On “Letting Go.”
According to the final ten minutes, the entire show was about “letting go” (and hanging out with your friends). To get into Heaven or whatever that white light is, you need to do two things: let go of your psychological hang-ups and come in physical contact with a loved one/constant. Notice what you don’t need to do to get into Heaven: be a good person. Killed more than 40 people and stole a baby? Whatever, as long as you learn to forgive yourself. Did your insatiable ego lead to the deaths of dozens of your friends? Fine, as long as you get over your daddy issues. Blew up your dad? Strangled your friend’s dad? Buried an axe into the chest of an innocent Other? Spent so much of your life torturing people that you actually introduce yourself as “Sayid, torturer”? All meaningless, as long as you eventually “let go” of the fact that you used to be a terrible person.
So, why doesn’t Lost allow us to mourn John Locke’s tragic, epic f***-up of a life? Because, according to Lost, it doesn’t matter that Locke screwed up. It doesn’t matter that Locke’s actions got himself and many others killed. Ultimately, actions on Earth don’t matter. All that matters is faith and that happy white light and true love and puppies and babies. In short, Lost presents us with the nicey-nice wish-fulfillment parts of a bunch of different religions and ignores a major fact of life for non-scripted human beings: that, in real life, whatever happened, happened. Actions have consequences. Dead is dead.
I’m not a big fan of the Christian conceptions of heaven and hell, but at least they somewhat focus on the consequences of your actions. If you do wrong, you suffer in hell for eternity. If you’re good and faithful, you get to chill with Jesus for eternity. I don’t believe it, but at least it allows for some kind of real-world morality. The new pseudo-multicultural religion Lost’s finale provides is particularly crazy, because it not only allows for death-bed conversions; it allows for POST-death-bed conversions. (At least, it does for everyone except Michael. Don’t ask me why he’s the only one who doesn’t get a second chance in Sideways Limbo.)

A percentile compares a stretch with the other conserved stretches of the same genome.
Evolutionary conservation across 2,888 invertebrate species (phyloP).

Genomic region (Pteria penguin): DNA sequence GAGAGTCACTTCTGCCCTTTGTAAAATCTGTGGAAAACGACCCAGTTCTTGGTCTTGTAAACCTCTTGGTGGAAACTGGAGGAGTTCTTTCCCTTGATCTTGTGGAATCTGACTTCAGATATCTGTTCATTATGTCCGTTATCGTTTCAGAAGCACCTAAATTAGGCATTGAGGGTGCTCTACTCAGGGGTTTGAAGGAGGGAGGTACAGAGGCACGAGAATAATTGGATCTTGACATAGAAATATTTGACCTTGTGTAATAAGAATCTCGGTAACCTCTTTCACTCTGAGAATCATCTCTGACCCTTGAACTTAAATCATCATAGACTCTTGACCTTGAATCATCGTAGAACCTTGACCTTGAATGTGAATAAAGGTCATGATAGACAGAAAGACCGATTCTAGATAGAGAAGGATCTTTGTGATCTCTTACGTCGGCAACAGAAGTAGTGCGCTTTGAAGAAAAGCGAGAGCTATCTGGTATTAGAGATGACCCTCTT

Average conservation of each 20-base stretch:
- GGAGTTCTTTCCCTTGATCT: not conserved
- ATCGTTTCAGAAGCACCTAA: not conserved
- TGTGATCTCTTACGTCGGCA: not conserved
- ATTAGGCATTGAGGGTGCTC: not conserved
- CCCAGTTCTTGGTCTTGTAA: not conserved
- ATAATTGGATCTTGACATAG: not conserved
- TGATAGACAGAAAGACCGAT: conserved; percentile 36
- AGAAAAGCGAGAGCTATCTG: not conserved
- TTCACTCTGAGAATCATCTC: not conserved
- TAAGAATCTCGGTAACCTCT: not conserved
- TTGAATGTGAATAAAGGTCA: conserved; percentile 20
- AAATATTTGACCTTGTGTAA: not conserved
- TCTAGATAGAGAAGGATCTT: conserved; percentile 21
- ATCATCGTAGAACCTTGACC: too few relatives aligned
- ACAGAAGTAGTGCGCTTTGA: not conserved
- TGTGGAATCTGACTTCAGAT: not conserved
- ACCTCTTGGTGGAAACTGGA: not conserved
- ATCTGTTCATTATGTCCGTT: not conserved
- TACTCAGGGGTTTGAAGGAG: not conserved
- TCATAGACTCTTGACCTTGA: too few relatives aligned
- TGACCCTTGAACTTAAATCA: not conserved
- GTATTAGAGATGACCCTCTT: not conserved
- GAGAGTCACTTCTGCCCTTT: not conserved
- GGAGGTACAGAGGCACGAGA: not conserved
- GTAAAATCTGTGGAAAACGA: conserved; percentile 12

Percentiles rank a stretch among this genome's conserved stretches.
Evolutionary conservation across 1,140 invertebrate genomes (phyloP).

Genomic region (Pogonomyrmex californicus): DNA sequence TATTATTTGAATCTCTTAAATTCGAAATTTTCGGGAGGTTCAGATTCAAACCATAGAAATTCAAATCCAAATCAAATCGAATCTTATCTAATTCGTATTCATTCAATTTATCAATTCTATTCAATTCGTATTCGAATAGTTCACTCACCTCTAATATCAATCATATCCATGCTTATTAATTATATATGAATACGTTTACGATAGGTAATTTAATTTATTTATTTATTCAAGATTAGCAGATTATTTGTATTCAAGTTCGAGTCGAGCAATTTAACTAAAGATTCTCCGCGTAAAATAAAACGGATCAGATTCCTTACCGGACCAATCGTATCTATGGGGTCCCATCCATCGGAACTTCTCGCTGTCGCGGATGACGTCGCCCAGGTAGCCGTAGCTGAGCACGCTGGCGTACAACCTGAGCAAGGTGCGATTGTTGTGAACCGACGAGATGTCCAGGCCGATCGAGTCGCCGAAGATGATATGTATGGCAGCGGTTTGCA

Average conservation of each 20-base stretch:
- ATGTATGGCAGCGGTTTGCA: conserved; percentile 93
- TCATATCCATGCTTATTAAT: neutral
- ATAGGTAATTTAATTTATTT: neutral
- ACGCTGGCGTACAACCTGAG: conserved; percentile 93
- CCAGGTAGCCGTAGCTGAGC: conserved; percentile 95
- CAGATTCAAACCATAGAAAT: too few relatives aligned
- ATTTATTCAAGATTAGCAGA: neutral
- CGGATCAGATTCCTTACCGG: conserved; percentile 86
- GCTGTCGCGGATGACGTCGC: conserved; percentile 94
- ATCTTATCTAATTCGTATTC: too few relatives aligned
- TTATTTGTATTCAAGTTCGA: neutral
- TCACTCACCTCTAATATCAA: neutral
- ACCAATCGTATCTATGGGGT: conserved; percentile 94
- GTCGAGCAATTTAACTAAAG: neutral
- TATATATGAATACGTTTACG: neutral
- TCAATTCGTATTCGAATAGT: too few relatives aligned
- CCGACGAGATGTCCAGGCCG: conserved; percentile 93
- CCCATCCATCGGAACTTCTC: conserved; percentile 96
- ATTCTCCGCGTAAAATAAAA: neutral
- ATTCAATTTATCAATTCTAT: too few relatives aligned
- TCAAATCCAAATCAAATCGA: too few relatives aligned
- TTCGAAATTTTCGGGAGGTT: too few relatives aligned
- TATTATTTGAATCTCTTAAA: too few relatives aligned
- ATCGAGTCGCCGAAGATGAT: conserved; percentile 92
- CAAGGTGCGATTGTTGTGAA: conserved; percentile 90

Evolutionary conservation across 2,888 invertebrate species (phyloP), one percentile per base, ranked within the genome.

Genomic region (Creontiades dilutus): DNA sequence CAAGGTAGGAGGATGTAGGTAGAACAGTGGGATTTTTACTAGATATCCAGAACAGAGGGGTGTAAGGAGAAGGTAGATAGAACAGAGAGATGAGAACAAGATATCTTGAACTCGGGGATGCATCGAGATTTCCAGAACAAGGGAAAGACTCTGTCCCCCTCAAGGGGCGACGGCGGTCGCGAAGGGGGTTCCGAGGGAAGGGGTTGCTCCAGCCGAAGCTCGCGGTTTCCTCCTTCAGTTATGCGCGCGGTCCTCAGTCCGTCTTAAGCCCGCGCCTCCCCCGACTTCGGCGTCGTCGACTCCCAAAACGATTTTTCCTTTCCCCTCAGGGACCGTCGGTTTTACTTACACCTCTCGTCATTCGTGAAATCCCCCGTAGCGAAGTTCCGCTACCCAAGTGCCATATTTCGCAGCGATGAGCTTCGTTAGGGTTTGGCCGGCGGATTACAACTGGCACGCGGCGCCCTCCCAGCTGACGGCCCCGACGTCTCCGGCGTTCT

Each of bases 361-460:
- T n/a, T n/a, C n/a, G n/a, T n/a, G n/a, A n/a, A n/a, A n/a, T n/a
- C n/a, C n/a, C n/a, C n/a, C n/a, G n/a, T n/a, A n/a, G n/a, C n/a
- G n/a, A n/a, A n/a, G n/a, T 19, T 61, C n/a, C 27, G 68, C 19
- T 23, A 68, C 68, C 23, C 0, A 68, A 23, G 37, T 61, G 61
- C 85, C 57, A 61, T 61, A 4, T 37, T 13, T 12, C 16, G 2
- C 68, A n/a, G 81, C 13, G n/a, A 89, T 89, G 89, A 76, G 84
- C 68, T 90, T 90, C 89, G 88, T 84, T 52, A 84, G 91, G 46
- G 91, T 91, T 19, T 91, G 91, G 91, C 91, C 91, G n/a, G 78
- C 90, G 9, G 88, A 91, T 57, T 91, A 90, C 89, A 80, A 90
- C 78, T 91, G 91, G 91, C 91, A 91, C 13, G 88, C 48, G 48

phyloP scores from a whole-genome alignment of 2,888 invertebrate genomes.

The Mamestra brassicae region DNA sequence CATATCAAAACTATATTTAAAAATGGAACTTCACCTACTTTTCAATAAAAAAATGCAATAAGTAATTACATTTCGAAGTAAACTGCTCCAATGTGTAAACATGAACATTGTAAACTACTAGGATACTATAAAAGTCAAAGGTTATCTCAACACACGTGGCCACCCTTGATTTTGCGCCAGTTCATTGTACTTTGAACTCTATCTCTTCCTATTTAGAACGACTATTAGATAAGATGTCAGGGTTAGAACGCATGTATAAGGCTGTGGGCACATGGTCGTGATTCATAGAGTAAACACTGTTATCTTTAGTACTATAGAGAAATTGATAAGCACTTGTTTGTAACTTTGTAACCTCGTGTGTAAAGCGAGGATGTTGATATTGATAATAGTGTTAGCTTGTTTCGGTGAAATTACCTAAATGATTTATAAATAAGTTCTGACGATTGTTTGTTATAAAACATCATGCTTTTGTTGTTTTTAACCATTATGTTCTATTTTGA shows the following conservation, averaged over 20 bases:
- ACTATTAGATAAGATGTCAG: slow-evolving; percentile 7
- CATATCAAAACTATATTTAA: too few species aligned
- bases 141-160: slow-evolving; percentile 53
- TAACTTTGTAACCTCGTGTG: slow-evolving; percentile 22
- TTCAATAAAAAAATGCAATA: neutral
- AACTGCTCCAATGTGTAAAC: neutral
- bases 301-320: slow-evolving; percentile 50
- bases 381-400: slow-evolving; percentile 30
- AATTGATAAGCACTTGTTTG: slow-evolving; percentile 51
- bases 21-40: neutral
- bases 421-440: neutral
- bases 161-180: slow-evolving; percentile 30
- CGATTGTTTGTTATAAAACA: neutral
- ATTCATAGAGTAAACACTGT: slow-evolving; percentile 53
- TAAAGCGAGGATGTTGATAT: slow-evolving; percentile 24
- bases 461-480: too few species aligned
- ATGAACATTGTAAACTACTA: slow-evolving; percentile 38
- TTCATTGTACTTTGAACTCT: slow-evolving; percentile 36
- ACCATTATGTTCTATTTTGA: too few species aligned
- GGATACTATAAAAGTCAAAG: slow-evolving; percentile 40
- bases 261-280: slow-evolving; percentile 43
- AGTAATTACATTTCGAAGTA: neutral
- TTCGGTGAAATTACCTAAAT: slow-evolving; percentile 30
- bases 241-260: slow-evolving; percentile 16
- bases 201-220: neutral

Of what use is a finale like this, when it doesn’t mirror anything we actually experience in real life? Do we just want a happy ending because we like these characters? Yet, in most art, as in life, simply being likable does not necessary earn you a happy ending.
Or is it that we enjoy the theme of “even sinners get second chances”? I would be fine with that theme if it seemed like most of the Losties actually made good use of their second chances and earned their way into Heaven by doing good deeds. But most of them didn’t. Only Jack, Sayid, Desmond, Michael (!), Charlie and, arguably, Sawyer (when he jumped out of the helicopter) sacrificed themselves for the greater good. I’ll let Hurley come to my version of Heaven, too, because he was always a good person. The rest of them? I’m not sure if they’ll be allowed past my pearly gates.
If the ultimate moral of the story is, “If you live together, you get to die together, too, in Happy Shiny Sideways Purgatory,” then Lost still is kind of a failure, because these characters didn’t live together throughout most of the show. If we look back at seasons 2-6, we’ll see that these “best of friends” spent most of their time engaged in-fighting as their groups fractured into smaller and smaller rival tribes. Even at the very end of the show, Lapidus, Miles, and Richard decided to leave the Island without Kate, Sawyer, Ben, Jack, Desmond, and Hurley, in a “Screw them! We’re looking out for ourselves” moment. And it’s not like Kate, Sawyer, and Ben did anything to help Jack re-plug the Island. No, let Jack do it himself. If Jack doesn’t do this alone, they’d all die together. Live alone, die together? Wait a second. That’s not how the saying went.
So, yeah, in the end, I think Lost pulled a happy ending out of its ass. If I had written it, the Sideways Limbo World wouldn’t have existed, and the show would have ended with the bittersweet ending of Jack dying for his friends. Jack still would have gotten over his daddy issues, he still would have “let go,” and he’d still have faith. The themes would remain the same, but they’d go down a lot smoother for some of us. Better still would be an ending in which all of the living characters actually worked together to save the day instead of just letting the White Male Chosen One do it on his lonesome. Then the “live together, die alone” theory would have actually panned out, because Jack would have died with his friends around him, happy that they could save the world as a team.
On the next page: an Overthinking Lost Bonus Feature! Let’s look back and see if any of my predictions for this show ended up being correct.